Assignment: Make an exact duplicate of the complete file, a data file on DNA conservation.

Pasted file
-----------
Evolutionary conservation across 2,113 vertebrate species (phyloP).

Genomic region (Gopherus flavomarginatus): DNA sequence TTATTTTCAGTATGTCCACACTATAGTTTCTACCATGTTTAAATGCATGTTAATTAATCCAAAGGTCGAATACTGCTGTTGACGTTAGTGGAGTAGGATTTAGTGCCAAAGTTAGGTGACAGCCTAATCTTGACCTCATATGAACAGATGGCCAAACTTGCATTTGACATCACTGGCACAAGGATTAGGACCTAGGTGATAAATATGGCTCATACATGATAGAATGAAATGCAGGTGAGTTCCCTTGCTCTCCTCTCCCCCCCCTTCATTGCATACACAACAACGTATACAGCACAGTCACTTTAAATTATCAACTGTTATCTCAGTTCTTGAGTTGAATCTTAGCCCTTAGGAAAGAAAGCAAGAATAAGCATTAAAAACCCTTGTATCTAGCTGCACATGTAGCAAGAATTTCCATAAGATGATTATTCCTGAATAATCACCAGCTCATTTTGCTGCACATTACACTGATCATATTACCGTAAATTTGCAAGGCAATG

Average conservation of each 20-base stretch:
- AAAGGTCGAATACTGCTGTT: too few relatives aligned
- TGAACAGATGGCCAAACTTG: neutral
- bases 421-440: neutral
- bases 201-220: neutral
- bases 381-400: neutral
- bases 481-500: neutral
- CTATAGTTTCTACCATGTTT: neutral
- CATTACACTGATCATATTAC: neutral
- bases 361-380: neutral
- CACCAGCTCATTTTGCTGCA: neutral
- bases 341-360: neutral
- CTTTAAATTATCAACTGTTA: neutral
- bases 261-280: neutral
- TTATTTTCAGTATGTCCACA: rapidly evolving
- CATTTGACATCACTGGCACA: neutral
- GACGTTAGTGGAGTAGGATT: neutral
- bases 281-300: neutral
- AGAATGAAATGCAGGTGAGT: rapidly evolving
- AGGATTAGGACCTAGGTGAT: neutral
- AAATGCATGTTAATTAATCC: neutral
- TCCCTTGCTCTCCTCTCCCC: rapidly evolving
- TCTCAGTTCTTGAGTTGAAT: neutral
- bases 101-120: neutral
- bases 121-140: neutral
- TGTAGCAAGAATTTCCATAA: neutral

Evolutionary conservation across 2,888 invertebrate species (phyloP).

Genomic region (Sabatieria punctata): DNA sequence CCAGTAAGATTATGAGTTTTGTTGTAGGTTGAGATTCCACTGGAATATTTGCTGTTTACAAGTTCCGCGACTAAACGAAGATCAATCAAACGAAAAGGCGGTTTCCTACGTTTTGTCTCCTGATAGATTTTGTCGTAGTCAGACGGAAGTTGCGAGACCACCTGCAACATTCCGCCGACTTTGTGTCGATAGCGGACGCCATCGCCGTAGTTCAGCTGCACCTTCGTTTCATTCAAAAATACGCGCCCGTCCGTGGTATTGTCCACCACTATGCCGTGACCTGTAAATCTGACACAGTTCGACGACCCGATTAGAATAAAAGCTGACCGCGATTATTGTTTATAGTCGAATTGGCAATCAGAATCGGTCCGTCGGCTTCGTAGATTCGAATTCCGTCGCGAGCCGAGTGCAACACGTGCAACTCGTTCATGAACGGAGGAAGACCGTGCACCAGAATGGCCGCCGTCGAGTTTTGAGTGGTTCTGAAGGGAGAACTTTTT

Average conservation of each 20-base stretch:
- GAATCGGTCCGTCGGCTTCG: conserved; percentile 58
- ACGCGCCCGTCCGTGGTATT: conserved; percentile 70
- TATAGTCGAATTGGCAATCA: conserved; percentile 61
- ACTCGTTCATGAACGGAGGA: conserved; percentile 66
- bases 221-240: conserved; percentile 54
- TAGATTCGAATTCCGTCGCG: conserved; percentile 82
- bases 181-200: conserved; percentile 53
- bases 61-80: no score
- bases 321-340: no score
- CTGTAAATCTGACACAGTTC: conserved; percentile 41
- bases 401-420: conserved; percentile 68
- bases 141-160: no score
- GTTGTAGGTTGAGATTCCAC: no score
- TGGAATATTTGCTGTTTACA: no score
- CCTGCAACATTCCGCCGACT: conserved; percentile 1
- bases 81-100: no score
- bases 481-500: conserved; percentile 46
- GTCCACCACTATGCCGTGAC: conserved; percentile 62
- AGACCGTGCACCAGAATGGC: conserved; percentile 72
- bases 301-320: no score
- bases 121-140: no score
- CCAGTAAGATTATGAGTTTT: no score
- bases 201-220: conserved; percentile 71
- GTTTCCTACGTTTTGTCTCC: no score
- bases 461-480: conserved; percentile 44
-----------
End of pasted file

Evolutionary conservation across 2,113 vertebrate species (phyloP).

Genomic region (Gopherus flavomarginatus): DNA sequence TTATTTTCAGTATGTCCACACTATAGTTTCTACCATGTTTAAATGCATGTTAATTAATCCAAAGGTCGAATACTGCTGTTGACGTTAGTGGAGTAGGATTTAGTGCCAAAGTTAGGTGACAGCCTAATCTTGACCTCATATGAACAGATGGCCAAACTTGCATTTGACATCACTGGCACAAGGATTAGGACCTAGGTGATAAATATGGCTCATACATGATAGAATGAAATGCAGGTGAGTTCCCTTGCTCTCCTCTCCCCCCCCTTCATTGCATACACAACAACGTATACAGCACAGTCACTTTAAATTATCAACTGTTATCTCAGTTCTTGAGTTGAATCTTAGCCCTTAGGAAAGAAAGCAAGAATAAGCATTAAAAACCCTTGTATCTAGCTGCACATGTAGCAAGAATTTCCATAAGATGATTATTCCTGAATAATCACCAGCTCATTTTGCTGCACATTACACTGATCATATTACCGTAAATTTGCAAGGCAATG

Average conservation of each 20-base stretch:
- AAAGGTCGAATACTGCTGTT: too few relatives aligned
- TGAACAGATGGCCAAACTTG: neutral
- bases 421-440: neutral
- bases 201-220: neutral
- bases 381-400: neutral
- bases 481-500: neutral
- CTATAGTTTCTACCATGTTT: neutral
- CATTACACTGATCATATTAC: neutral
- bases 361-380: neutral
- CACCAGCTCATTTTGCTGCA: neutral
- bases 341-360: neutral
- CTTTAAATTATCAACTGTTA: neutral
- bases 261-280: neutral
- TTATTTTCAGTATGTCCACA: rapidly evolving
- CATTTGACATCACTGGCACA: neutral
- GACGTTAGTGGAGTAGGATT: neutral
- bases 281-300: neutral
- AGAATGAAATGCAGGTGAGT: rapidly evolving
- AGGATTAGGACCTAGGTGAT: neutral
- AAATGCATGTTAATTAATCC: neutral
- TCCCTTGCTCTCCTCTCCCC: rapidly evolving
- TCTCAGTTCTTGAGTTGAAT: neutral
- bases 101-120: neutral
- bases 121-140: neutral
- TGTAGCAAGAATTTCCATAA: neutral

Evolutionary conservation across 2,888 invertebrate species (phyloP).

Genomic region (Sabatieria punctata): DNA sequence CCAGTAAGATTATGAGTTTTGTTGTAGGTTGAGATTCCACTGGAATATTTGCTGTTTACAAGTTCCGCGACTAAACGAAGATCAATCAAACGAAAAGGCGGTTTCCTACGTTTTGTCTCCTGATAGATTTTGTCGTAGTCAGACGGAAGTTGCGAGACCACCTGCAACATTCCGCCGACTTTGTGTCGATAGCGGACGCCATCGCCGTAGTTCAGCTGCACCTTCGTTTCATTCAAAAATACGCGCCCGTCCGTGGTATTGTCCACCACTATGCCGTGACCTGTAAATCTGACACAGTTCGACGACCCGATTAGAATAAAAGCTGACCGCGATTATTGTTTATAGTCGAATTGGCAATCAGAATCGGTCCGTCGGCTTCGTAGATTCGAATTCCGTCGCGAGCCGAGTGCAACACGTGCAACTCGTTCATGAACGGAGGAAGACCGTGCACCAGAATGGCCGCCGTCGAGTTTTGAGTGGTTCTGAAGGGAGAACTTTTT

Average conservation of each 20-base stretch:
- GAATCGGTCCGTCGGCTTCG: conserved; percentile 58
- ACGCGCCCGTCCGTGGTATT: conserved; percentile 70
- TATAGTCGAATTGGCAATCA: conserved; percentile 61
- ACTCGTTCATGAACGGAGGA: conserved; percentile 66
- bases 221-240: conserved; percentile 54
- TAGATTCGAATTCCGTCGCG: conserved; percentile 82
- bases 181-200: conserved; percentile 53
- bases 61-80: no score
- bases 321-340: no score
- CTGTAAATCTGACACAGTTC: conserved; percentile 41
- bases 401-420: conserved; percentile 68
- bases 141-160: no score
- GTTGTAGGTTGAGATTCCAC: no score
- TGGAATATTTGCTGTTTACA: no score
- CCTGCAACATTCCGCCGACT: conserved; percentile 1
- bases 81-100: no score
- bases 481-500: conserved; percentile 46
- GTCCACCACTATGCCGTGAC: conserved; percentile 62
- AGACCGTGCACCAGAATGGC: conserved; percentile 72
- bases 301-320: no score
- bases 121-140: no score
- CCAGTAAGATTATGAGTTTT: no score
- bases 201-220: conserved; percentile 71
- GTTTCCTACGTTTTGTCTCC: no score
- bases 461-480: conserved; percentile 44